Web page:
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Boosting Your Website Analytics Edge with Google Data Studio

Phillip Reinhardt

When are numbers not fun?!? Your website analytics can tell you so many different things, if only you know where the start. The sheer volume of information that you can find in Google Analytics and in other metrics channels can be overwhelming to say the least. When you try to explain the information to non-numbers colleagues, bad things can definitely happen. The really great news is that Google finally figured out that their black and white way-too-many-numbers approach wasn’t working and brought out Google Data Studio so “real humans” can visualize what’s happening on their websites and use that information to make good decisions. Here’s a few tips on getting started with this relatively new and extremely useful (and free!) tool. 

What is Google Data Studio?

Most digital marketing professionals are used to Google Analytics. Sure, it can be a bit annoying, but it’s pretty amazing the amount of information that you can find by digging around in there — and we mean digging. Google Analytics, or GA for short, is well-known for presenting information in a way that can be analyzed to the nth degree, but if you’re only taking a peek in there every once in a while you’re likely to be confused. Marketers can pay hundreds or even thousands of dollars a year for tools to visualized GA data and make it consumable and actionable. Enter Google Data Studio (GDS): aka, the game changer. With GDS, marketers can quickly create professional-looking, visual dashboards and reports that not only include data from GA but also from Google Ads, YouTube and any data source that can be put into a Google Sheet. 

What Can You Do in GDS?

As hard as it is to believe, there are few true limitations to this fantastic tool. Other visual dashboarding programs limit who you can send reports to — not GDS. Others may limit the number of queries, or the amount of information that can be reported upon — and there are no limits on the number of reports that can be created with GDS. However, each report can have multiple pages which allows you to effectively create as many dashboards and reports as you would like. Visualizations are stunning and straightforward to create, allowing you to add:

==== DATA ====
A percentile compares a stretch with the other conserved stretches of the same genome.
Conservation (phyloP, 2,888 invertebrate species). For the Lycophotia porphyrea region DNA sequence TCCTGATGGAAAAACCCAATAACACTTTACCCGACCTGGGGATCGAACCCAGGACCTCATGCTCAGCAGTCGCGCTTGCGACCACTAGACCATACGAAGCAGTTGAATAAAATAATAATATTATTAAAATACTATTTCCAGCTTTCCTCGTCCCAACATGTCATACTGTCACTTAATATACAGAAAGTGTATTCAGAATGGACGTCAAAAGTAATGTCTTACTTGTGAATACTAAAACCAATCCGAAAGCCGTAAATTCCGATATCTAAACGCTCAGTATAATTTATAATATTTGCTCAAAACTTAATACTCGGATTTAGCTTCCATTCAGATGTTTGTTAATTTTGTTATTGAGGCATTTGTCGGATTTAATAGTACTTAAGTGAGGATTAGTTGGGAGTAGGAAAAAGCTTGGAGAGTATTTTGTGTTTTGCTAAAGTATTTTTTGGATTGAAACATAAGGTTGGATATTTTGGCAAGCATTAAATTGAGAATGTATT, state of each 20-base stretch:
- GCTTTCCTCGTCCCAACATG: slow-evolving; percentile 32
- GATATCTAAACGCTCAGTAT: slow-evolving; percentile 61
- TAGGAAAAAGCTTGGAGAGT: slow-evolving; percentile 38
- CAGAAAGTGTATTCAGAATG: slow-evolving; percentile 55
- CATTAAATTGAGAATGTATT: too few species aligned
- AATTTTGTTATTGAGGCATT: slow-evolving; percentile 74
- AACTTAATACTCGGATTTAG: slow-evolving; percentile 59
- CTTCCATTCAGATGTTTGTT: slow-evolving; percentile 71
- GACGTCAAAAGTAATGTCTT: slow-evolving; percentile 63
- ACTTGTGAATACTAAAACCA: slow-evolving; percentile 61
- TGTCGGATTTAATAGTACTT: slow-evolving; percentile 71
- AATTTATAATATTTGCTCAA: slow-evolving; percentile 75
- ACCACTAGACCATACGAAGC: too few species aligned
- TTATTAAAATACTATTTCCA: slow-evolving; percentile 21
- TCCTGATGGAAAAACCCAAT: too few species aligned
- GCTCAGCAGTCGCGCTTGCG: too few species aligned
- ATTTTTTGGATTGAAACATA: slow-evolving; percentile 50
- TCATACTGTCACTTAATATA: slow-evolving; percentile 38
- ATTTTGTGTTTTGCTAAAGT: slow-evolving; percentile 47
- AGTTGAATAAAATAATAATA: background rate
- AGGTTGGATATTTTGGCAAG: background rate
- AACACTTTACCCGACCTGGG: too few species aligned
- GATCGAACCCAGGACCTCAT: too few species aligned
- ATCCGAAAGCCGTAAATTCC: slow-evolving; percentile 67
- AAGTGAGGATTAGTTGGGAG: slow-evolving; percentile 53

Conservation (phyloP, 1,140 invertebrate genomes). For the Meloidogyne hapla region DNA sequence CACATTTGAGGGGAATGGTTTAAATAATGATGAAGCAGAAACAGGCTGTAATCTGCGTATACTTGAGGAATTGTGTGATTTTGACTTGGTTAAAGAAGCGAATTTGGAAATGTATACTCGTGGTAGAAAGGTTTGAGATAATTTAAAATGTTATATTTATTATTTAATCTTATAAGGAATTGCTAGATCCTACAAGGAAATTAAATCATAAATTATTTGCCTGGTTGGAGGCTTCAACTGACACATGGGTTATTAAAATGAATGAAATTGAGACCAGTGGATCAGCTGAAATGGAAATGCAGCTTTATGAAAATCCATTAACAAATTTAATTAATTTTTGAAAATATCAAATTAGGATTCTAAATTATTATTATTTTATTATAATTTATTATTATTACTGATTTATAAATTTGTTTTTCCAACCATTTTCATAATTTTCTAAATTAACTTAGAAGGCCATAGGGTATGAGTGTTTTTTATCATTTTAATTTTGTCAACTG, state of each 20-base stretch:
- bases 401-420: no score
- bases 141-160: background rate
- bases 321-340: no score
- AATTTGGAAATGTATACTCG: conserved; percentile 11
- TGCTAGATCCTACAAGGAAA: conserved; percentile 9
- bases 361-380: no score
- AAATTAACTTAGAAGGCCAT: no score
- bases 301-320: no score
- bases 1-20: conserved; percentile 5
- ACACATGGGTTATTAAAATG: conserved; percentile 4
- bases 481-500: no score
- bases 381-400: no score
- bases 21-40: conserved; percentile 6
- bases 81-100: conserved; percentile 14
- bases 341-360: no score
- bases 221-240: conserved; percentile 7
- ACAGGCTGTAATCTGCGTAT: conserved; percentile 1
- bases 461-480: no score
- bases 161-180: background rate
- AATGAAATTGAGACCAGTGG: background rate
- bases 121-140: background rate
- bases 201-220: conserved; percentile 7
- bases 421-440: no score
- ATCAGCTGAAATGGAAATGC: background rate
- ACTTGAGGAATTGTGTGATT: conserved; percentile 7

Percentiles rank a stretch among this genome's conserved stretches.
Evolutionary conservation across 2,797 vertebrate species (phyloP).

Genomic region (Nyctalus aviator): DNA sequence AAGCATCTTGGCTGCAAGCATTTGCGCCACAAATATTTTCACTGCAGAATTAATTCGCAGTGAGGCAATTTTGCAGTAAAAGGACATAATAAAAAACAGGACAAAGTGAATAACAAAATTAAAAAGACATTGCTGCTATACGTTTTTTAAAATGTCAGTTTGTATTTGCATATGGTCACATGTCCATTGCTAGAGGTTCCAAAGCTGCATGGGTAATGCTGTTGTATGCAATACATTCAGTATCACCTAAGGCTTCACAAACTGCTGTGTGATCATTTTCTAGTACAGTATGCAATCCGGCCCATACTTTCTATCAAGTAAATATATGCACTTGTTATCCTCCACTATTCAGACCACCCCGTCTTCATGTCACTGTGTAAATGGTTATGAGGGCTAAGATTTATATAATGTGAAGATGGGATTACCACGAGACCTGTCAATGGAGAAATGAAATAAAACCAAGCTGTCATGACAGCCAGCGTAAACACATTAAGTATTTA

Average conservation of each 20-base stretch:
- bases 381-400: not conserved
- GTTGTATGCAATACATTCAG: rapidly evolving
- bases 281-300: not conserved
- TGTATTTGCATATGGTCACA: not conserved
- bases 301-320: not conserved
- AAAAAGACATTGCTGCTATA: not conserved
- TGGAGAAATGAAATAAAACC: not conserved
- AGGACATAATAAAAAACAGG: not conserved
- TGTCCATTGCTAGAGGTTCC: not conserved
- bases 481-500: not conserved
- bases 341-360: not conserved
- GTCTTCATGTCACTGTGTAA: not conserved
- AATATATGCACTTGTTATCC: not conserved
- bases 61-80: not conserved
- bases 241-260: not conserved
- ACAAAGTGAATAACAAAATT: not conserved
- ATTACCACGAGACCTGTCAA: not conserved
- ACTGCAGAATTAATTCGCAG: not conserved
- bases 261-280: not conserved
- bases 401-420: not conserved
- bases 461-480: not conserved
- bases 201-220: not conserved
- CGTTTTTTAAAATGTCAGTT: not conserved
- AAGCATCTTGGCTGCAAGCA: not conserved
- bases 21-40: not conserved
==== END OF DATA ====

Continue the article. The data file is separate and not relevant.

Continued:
• Pie charts
  • Bar charts
  • Graphs
  • Images or logos
  • Data visualizations
  • Maps
  • Lists of pages from GA
  • Text boxes
  • Tables

You can also change colors, fonts, sizes, gradients and more — allowing you to create reports that users will actually enjoy reading and be able to interpret at a glance. What’s better is that the platform is truly intuitive to get started with and use, as even a novice data detective can find themselves making new connections and sharing their findings with the world. 

One-Stop Resource for Data Visualizations

It’s pretty cool what you can do with Google Analytics data within this very visual platform, but what about combining Facebook and other social platforms for a view of your campaigns? Fortunately, there are plenty of ways to bring in additional data sources, even into the same report. Reports can also be refreshed on the fly, allowing users to bookmark a specific URL to always see the most up-to-date information, as long as the data that drives the report is being updated. There are a wide range of community connectors with more being built on a regular basis. When in doubt, take your data out to a Google Sheet and use that (again, free!) platform for manipulations and integration with GDS.